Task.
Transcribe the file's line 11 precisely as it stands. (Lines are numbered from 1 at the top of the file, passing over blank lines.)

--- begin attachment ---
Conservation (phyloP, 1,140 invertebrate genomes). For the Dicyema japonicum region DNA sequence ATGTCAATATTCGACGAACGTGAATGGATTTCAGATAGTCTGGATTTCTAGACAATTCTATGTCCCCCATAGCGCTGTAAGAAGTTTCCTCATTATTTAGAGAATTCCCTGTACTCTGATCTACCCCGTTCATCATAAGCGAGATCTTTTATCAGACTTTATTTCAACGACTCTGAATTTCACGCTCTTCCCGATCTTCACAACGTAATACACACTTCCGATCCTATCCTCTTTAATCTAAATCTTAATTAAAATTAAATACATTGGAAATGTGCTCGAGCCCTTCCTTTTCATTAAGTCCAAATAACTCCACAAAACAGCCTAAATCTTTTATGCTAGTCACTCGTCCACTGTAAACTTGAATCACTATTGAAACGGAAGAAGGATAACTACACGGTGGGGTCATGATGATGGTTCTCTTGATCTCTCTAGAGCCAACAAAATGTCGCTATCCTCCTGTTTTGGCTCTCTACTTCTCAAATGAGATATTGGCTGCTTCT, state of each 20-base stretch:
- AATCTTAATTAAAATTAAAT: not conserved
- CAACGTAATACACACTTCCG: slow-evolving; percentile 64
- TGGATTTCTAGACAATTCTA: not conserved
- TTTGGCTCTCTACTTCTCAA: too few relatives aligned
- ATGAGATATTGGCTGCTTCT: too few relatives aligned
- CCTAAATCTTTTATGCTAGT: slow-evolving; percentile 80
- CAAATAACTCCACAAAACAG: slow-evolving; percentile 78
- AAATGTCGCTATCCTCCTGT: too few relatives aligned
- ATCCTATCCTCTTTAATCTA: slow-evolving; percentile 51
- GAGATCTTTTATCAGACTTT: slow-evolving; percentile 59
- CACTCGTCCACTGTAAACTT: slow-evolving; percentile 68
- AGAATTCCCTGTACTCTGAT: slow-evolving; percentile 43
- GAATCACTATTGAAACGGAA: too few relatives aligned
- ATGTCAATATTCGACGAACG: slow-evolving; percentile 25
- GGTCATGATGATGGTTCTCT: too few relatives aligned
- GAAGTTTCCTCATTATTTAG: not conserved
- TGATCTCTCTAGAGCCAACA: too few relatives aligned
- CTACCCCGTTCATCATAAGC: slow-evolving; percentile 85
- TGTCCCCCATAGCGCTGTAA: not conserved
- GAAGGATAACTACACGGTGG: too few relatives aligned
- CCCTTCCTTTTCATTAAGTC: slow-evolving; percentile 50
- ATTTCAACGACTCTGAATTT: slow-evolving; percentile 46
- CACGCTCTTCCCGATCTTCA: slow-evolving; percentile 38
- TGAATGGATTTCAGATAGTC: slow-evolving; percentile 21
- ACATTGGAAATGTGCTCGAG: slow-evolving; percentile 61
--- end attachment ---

- GAGATCTTTTATCAGACTTT: slow-evolving; percentile 59